Subsequently, a combination of FR3 with the solid FRs (i.e., FR4 – solid, inorganic mineral filler; FR5 – solid, intumescent) was tested for potential synergistic effects. In the horizontal burning tests, those photopolymers performed significantly better, thus vertical burning tests also have been performed. For the vertical burning tests, the photopolymer specimens were 3D printed from the prepared resin formulations.

The base resin formulation has a viscosity of ~ 2-4 Pa s at printing temperature, which typically is set to 60° to 80°C. The investigated liquid flame-retardant additive FR3 is soluble in the resin formulation, and resin viscosity was not impacted significantly. The solid flame-retardant additives FR4 and FR5 led to an increase in viscosity, which meant that process parameters had to be adjusted to realize a reliable printing process. In terms of curing depth and print resolution, the liquid flame retardant showed no impairment, the solid additives reduced curing depth and caused significant overpolymerization due to scattered light. As those solids both scatter and absorb UV, formulations ideally could be adjusted using processing additives, such as light absorbers. Furthermore, while the liquid flame retardant did not result in any visual or surface effects on the final 3D parts, the addition of solid flame retardants leads to a rougher surface texture, dependent on the implemented filler particles.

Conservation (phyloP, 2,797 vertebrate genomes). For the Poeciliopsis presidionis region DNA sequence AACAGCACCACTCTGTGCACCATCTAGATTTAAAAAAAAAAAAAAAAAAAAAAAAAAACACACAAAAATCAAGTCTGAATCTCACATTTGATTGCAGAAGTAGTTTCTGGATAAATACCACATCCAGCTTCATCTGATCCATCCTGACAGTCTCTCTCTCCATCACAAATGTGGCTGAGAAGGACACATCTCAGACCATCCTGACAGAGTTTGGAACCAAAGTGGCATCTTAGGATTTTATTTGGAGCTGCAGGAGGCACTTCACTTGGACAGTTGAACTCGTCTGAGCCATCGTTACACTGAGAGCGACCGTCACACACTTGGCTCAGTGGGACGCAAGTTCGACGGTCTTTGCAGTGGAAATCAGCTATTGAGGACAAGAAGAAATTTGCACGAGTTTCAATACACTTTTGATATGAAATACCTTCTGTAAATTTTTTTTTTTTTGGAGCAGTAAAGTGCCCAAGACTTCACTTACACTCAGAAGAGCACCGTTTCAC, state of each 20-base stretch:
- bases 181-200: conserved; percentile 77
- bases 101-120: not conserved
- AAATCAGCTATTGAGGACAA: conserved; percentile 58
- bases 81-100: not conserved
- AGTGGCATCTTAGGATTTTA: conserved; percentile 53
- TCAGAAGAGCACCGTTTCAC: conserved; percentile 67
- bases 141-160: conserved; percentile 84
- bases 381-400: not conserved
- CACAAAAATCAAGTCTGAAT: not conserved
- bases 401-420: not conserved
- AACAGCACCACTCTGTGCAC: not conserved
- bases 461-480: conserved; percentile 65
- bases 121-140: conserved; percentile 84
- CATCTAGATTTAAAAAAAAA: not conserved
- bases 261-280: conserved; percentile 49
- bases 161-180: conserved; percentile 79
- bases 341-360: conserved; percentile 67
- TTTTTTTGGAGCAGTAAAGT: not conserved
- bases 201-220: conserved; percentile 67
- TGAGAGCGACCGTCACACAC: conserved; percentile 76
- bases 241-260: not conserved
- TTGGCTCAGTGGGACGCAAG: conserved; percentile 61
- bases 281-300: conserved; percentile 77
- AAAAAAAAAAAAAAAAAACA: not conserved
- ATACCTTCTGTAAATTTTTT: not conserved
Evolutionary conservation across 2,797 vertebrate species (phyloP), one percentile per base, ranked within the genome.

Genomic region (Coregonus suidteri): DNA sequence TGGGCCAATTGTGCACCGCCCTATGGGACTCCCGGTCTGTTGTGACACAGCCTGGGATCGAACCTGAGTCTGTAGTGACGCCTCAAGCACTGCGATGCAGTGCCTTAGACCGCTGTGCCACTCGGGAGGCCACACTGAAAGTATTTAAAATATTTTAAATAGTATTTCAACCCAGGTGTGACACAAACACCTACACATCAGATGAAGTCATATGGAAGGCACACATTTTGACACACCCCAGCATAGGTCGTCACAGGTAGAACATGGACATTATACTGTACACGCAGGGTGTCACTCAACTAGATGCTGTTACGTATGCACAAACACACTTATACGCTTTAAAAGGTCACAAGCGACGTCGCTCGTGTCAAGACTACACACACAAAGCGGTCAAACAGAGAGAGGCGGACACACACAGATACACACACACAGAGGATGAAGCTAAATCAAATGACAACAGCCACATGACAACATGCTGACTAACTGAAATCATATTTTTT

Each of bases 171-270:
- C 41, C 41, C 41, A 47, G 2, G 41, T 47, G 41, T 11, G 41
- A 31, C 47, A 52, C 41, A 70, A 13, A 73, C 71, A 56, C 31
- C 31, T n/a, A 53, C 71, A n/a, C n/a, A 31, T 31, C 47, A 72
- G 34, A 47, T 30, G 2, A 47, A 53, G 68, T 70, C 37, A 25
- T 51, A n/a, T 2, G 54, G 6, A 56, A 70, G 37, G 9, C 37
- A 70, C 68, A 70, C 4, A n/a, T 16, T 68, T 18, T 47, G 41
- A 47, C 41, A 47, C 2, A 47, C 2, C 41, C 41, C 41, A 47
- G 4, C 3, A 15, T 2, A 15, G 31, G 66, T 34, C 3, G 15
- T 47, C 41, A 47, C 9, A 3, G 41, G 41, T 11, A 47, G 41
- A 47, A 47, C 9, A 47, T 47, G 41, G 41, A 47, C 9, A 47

Table 2. Vertical burning test of the 3D-printed base resin (Matrix) and molded photopolymers with 20 wt% flame-retardant additives FR3-5 and combinations of FR3 with FR4 and FR5, respectively.

Synergistic effects could be detected with the liquid/solid combination FR3/FR5_20/20, which even passed the vertical burning tests performed in accordance with UL 94 with 3 mm-thick samples (Table 2). This result indicates that such a material concept could pass the industrially relevant UL 94 testing, which is a critical requirement for the electronics industry.

Figure 5. Influence of flame-retardant additives on (thermo)mechanical properties with respect to Matrix 1. Matrix 1 neat and Matrix 1 with 20 wt% flame retardant additives, FR1-3_20 respectively.

In addition to the vertical burning tests, tensile bars and specimens for the assessment of heat deflection temperature were 3D printed as well. Figures 5 and 6 display the influence of the implemented flame-retardant additives on the (thermo)mechanical properties of the resulting photopolymers. The green properties or “as printed” (see described softening effect in Table 1) were reduced significantly by all liquid flame-retardant additives FR1 through 3. Thus, higher proportions of the liquid flame retardants were not feasible, since at 20 wt% FR-content the final tensile strength post-processing was reduced by > 20 to 60% and the Young’s modulus by > 40 to 80%, depending on the flame-retardant additive. The heat deflection temperature was reduced by about 30 to 60%, and the elongation at break was increased by 50 to 70% (Figure 5).